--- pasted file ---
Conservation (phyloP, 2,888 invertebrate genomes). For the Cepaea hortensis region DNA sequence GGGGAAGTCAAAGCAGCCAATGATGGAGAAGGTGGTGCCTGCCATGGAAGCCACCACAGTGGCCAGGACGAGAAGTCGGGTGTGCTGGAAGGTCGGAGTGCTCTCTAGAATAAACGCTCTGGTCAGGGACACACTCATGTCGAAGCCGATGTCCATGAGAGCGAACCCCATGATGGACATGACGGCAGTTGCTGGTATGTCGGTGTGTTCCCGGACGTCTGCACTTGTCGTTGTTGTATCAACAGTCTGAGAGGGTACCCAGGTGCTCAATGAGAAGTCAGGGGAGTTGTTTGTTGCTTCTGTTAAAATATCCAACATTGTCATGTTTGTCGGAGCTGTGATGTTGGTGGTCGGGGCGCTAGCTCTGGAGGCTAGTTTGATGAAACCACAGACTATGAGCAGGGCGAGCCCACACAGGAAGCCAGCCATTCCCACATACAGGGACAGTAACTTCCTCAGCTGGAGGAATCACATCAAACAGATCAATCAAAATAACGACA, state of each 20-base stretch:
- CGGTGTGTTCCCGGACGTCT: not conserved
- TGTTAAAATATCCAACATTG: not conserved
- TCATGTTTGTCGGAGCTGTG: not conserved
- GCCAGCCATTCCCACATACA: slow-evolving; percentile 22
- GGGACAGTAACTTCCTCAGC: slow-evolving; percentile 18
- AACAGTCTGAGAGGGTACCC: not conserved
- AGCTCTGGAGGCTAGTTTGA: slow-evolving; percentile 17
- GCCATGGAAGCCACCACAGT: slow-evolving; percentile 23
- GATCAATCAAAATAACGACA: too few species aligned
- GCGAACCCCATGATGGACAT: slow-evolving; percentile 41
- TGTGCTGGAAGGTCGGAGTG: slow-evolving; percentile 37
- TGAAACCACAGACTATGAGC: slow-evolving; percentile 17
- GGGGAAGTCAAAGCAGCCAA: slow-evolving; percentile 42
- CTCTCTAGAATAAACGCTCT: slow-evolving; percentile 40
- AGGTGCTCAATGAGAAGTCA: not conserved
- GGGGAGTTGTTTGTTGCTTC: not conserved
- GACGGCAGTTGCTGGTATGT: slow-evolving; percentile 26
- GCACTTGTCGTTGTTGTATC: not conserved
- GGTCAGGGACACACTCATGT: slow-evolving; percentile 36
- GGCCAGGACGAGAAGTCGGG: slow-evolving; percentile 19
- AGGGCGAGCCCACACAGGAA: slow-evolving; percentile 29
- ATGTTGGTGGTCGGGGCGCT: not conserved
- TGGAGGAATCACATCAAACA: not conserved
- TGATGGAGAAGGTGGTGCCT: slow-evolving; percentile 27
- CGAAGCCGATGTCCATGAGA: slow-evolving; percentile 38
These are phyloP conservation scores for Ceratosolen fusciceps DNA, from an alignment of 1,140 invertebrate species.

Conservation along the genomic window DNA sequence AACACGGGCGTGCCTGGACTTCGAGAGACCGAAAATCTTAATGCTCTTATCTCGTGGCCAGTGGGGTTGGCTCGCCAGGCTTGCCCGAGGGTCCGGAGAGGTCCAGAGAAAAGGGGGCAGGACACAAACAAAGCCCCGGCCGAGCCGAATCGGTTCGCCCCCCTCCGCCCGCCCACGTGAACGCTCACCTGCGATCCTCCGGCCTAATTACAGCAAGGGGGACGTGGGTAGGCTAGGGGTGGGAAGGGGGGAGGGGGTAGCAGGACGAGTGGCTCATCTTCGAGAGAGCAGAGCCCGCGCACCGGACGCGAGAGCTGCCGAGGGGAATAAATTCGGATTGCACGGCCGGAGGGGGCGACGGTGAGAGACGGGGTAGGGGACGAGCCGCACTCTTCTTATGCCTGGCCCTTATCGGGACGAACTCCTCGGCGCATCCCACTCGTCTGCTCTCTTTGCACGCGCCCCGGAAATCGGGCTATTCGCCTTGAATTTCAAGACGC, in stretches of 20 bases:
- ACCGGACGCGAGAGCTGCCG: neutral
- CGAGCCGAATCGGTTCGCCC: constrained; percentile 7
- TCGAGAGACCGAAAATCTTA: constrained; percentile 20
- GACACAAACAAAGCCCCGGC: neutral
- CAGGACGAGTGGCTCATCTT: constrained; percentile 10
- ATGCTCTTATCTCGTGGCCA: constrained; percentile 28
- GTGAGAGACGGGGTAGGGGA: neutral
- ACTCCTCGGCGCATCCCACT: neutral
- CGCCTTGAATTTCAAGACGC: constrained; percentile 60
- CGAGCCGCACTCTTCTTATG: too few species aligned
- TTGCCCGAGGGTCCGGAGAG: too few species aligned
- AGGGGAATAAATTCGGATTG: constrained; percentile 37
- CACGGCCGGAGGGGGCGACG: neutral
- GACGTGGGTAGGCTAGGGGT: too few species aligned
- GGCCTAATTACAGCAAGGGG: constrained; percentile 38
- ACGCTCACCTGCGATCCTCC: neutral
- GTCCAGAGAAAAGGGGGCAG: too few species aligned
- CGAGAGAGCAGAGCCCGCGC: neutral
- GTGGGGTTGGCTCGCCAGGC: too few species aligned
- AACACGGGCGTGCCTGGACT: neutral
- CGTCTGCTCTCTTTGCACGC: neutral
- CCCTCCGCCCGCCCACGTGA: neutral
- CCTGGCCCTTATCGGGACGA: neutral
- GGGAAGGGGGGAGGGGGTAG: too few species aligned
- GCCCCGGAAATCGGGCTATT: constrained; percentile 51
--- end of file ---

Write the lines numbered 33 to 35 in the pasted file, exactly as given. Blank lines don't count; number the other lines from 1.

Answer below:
- CAGGACGAGTGGCTCATCTT: constrained; percentile 10
- ATGCTCTTATCTCGTGGCCA: constrained; percentile 28
- GTGAGAGACGGGGTAGGGGA: neutral